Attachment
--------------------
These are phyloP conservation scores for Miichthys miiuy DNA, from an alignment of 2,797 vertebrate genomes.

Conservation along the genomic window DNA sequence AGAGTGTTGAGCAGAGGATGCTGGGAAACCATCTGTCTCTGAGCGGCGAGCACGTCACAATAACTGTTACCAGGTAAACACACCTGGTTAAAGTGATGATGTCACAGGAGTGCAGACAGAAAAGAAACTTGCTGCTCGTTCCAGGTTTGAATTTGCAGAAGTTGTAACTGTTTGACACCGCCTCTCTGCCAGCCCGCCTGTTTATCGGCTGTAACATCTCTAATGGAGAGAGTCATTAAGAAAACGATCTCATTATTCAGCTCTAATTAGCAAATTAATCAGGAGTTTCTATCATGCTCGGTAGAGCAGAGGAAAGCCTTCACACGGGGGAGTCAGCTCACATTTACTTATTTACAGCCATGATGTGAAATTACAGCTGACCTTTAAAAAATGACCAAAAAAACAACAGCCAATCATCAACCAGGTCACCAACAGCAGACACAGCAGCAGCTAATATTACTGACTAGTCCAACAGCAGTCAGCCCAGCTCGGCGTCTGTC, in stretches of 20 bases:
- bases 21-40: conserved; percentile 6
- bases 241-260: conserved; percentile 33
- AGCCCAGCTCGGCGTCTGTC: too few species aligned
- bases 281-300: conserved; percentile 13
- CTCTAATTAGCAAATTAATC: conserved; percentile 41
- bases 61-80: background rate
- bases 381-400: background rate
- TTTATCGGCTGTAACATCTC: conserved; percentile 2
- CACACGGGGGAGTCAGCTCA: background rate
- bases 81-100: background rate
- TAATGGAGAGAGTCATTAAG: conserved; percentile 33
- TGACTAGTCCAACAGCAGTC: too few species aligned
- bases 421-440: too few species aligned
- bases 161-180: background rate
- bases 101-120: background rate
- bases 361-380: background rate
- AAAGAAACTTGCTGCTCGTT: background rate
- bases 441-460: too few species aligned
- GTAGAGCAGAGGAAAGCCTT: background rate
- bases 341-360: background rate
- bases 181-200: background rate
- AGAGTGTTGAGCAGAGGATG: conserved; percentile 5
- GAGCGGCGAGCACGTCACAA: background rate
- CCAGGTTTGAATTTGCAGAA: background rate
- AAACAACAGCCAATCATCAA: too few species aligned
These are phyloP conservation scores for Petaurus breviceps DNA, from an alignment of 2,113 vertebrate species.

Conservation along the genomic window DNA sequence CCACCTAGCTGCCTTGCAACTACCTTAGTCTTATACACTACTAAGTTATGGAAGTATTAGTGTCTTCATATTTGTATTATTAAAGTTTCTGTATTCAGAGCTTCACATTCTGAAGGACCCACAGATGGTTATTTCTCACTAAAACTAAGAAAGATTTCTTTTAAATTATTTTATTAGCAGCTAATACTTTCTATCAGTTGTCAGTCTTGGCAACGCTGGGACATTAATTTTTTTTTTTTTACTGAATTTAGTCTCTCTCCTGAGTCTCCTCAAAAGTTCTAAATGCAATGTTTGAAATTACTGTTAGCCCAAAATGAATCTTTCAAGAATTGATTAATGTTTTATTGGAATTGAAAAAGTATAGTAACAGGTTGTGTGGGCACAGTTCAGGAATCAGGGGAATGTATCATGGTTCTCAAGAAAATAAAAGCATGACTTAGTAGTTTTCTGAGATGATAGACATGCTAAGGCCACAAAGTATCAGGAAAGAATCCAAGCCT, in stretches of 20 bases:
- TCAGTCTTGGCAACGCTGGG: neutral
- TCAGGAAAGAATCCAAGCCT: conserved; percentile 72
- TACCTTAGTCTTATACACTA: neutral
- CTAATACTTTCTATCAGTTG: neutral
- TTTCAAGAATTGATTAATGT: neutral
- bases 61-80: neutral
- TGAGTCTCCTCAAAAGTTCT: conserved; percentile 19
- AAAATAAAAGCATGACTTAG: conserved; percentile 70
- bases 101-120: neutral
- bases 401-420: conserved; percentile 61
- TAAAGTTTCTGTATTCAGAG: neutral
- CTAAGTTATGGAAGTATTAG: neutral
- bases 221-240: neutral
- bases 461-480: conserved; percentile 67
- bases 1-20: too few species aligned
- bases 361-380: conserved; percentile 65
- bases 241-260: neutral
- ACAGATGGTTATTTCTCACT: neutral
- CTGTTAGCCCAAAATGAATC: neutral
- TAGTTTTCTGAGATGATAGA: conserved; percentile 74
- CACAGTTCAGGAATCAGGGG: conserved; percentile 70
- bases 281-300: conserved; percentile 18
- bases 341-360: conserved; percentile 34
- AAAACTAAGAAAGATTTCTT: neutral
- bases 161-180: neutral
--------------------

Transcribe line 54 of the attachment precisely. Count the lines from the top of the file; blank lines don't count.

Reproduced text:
- bases 161-180: neutral